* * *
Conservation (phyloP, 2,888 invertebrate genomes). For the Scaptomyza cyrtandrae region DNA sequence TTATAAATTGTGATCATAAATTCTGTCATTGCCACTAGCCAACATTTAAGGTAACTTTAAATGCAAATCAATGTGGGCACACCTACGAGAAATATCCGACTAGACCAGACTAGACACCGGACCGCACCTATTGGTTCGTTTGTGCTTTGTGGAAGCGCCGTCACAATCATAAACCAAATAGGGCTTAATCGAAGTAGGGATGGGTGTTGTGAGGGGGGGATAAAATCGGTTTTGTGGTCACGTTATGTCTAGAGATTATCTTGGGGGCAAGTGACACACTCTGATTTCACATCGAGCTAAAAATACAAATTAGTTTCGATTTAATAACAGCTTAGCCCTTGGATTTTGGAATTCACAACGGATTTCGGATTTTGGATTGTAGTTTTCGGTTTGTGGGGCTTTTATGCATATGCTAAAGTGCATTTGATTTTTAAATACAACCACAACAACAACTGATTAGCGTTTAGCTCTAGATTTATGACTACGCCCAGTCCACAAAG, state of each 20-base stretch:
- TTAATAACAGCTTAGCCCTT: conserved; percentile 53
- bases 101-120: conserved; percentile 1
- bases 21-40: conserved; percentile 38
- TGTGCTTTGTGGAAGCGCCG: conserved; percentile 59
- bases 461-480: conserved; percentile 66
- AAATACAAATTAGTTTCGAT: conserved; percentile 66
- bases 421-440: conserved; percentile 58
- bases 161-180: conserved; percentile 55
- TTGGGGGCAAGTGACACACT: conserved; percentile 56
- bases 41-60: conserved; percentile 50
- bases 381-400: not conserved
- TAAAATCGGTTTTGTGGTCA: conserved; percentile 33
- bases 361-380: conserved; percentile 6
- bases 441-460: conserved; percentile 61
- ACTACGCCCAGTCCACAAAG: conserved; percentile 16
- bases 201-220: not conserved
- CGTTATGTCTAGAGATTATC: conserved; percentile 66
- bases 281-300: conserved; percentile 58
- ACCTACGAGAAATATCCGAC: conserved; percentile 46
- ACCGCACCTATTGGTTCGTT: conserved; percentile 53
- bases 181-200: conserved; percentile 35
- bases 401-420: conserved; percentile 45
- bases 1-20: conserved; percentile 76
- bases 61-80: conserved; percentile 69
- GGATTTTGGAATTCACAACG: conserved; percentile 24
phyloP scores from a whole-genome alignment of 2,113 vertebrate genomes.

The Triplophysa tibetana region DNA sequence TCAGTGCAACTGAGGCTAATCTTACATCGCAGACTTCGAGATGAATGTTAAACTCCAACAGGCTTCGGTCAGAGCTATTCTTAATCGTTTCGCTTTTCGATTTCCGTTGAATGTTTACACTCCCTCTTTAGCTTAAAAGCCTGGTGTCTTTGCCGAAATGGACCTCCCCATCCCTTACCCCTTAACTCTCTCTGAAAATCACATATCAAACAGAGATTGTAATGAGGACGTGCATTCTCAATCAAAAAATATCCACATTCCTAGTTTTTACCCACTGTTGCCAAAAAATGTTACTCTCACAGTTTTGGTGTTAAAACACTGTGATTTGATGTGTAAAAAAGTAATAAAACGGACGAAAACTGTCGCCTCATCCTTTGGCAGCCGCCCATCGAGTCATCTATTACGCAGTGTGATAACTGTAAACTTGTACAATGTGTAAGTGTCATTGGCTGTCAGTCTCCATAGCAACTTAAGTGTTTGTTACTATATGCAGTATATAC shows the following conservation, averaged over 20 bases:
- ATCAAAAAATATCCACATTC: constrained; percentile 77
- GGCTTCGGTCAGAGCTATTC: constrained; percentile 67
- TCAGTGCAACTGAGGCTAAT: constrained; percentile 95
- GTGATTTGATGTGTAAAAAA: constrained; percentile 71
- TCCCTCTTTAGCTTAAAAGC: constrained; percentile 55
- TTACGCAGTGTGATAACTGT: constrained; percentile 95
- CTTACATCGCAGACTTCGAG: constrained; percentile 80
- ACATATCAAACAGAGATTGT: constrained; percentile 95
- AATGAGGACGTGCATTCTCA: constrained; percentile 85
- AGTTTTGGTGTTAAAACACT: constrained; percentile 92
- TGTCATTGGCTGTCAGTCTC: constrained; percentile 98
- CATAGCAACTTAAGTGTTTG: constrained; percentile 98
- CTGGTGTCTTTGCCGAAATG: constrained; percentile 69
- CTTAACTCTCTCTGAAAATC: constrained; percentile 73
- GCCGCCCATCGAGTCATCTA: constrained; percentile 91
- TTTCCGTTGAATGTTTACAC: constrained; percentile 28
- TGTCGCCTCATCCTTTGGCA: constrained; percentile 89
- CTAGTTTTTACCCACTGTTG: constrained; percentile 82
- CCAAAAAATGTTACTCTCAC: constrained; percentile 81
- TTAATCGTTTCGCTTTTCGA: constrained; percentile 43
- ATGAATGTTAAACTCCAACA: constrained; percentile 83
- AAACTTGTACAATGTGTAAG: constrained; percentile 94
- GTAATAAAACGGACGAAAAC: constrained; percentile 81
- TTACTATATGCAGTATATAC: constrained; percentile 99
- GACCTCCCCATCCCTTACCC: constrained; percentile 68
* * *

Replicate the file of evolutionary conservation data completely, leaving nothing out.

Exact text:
Conservation (phyloP, 2,888 invertebrate genomes). For the Scaptomyza cyrtandrae region DNA sequence TTATAAATTGTGATCATAAATTCTGTCATTGCCACTAGCCAACATTTAAGGTAACTTTAAATGCAAATCAATGTGGGCACACCTACGAGAAATATCCGACTAGACCAGACTAGACACCGGACCGCACCTATTGGTTCGTTTGTGCTTTGTGGAAGCGCCGTCACAATCATAAACCAAATAGGGCTTAATCGAAGTAGGGATGGGTGTTGTGAGGGGGGGATAAAATCGGTTTTGTGGTCACGTTATGTCTAGAGATTATCTTGGGGGCAAGTGACACACTCTGATTTCACATCGAGCTAAAAATACAAATTAGTTTCGATTTAATAACAGCTTAGCCCTTGGATTTTGGAATTCACAACGGATTTCGGATTTTGGATTGTAGTTTTCGGTTTGTGGGGCTTTTATGCATATGCTAAAGTGCATTTGATTTTTAAATACAACCACAACAACAACTGATTAGCGTTTAGCTCTAGATTTATGACTACGCCCAGTCCACAAAG, state of each 20-base stretch:
- TTAATAACAGCTTAGCCCTT: conserved; percentile 53
- bases 101-120: conserved; percentile 1
- bases 21-40: conserved; percentile 38
- TGTGCTTTGTGGAAGCGCCG: conserved; percentile 59
- bases 461-480: conserved; percentile 66
- AAATACAAATTAGTTTCGAT: conserved; percentile 66
- bases 421-440: conserved; percentile 58
- bases 161-180: conserved; percentile 55
- TTGGGGGCAAGTGACACACT: conserved; percentile 56
- bases 41-60: conserved; percentile 50
- bases 381-400: not conserved
- TAAAATCGGTTTTGTGGTCA: conserved; percentile 33
- bases 361-380: conserved; percentile 6
- bases 441-460: conserved; percentile 61
- ACTACGCCCAGTCCACAAAG: conserved; percentile 16
- bases 201-220: not conserved
- CGTTATGTCTAGAGATTATC: conserved; percentile 66
- bases 281-300: conserved; percentile 58
- ACCTACGAGAAATATCCGAC: conserved; percentile 46
- ACCGCACCTATTGGTTCGTT: conserved; percentile 53
- bases 181-200: conserved; percentile 35
- bases 401-420: conserved; percentile 45
- bases 1-20: conserved; percentile 76
- bases 61-80: conserved; percentile 69
- GGATTTTGGAATTCACAACG: conserved; percentile 24
phyloP scores from a whole-genome alignment of 2,113 vertebrate genomes.

The Triplophysa tibetana region DNA sequence TCAGTGCAACTGAGGCTAATCTTACATCGCAGACTTCGAGATGAATGTTAAACTCCAACAGGCTTCGGTCAGAGCTATTCTTAATCGTTTCGCTTTTCGATTTCCGTTGAATGTTTACACTCCCTCTTTAGCTTAAAAGCCTGGTGTCTTTGCCGAAATGGACCTCCCCATCCCTTACCCCTTAACTCTCTCTGAAAATCACATATCAAACAGAGATTGTAATGAGGACGTGCATTCTCAATCAAAAAATATCCACATTCCTAGTTTTTACCCACTGTTGCCAAAAAATGTTACTCTCACAGTTTTGGTGTTAAAACACTGTGATTTGATGTGTAAAAAAGTAATAAAACGGACGAAAACTGTCGCCTCATCCTTTGGCAGCCGCCCATCGAGTCATCTATTACGCAGTGTGATAACTGTAAACTTGTACAATGTGTAAGTGTCATTGGCTGTCAGTCTCCATAGCAACTTAAGTGTTTGTTACTATATGCAGTATATAC shows the following conservation, averaged over 20 bases:
- ATCAAAAAATATCCACATTC: constrained; percentile 77
- GGCTTCGGTCAGAGCTATTC: constrained; percentile 67
- TCAGTGCAACTGAGGCTAAT: constrained; percentile 95
- GTGATTTGATGTGTAAAAAA: constrained; percentile 71
- TCCCTCTTTAGCTTAAAAGC: constrained; percentile 55
- TTACGCAGTGTGATAACTGT: constrained; percentile 95
- CTTACATCGCAGACTTCGAG: constrained; percentile 80
- ACATATCAAACAGAGATTGT: constrained; percentile 95
- AATGAGGACGTGCATTCTCA: constrained; percentile 85
- AGTTTTGGTGTTAAAACACT: constrained; percentile 92
- TGTCATTGGCTGTCAGTCTC: constrained; percentile 98
- CATAGCAACTTAAGTGTTTG: constrained; percentile 98
- CTGGTGTCTTTGCCGAAATG: constrained; percentile 69
- CTTAACTCTCTCTGAAAATC: constrained; percentile 73
- GCCGCCCATCGAGTCATCTA: constrained; percentile 91
- TTTCCGTTGAATGTTTACAC: constrained; percentile 28
- TGTCGCCTCATCCTTTGGCA: constrained; percentile 89
- CTAGTTTTTACCCACTGTTG: constrained; percentile 82
- CCAAAAAATGTTACTCTCAC: constrained; percentile 81
- TTAATCGTTTCGCTTTTCGA: constrained; percentile 43
- ATGAATGTTAAACTCCAACA: constrained; percentile 83
- AAACTTGTACAATGTGTAAG: constrained; percentile 94
- GTAATAAAACGGACGAAAAC: constrained; percentile 81
- TTACTATATGCAGTATATAC: constrained; percentile 99
- GACCTCCCCATCCCTTACCC: constrained; percentile 68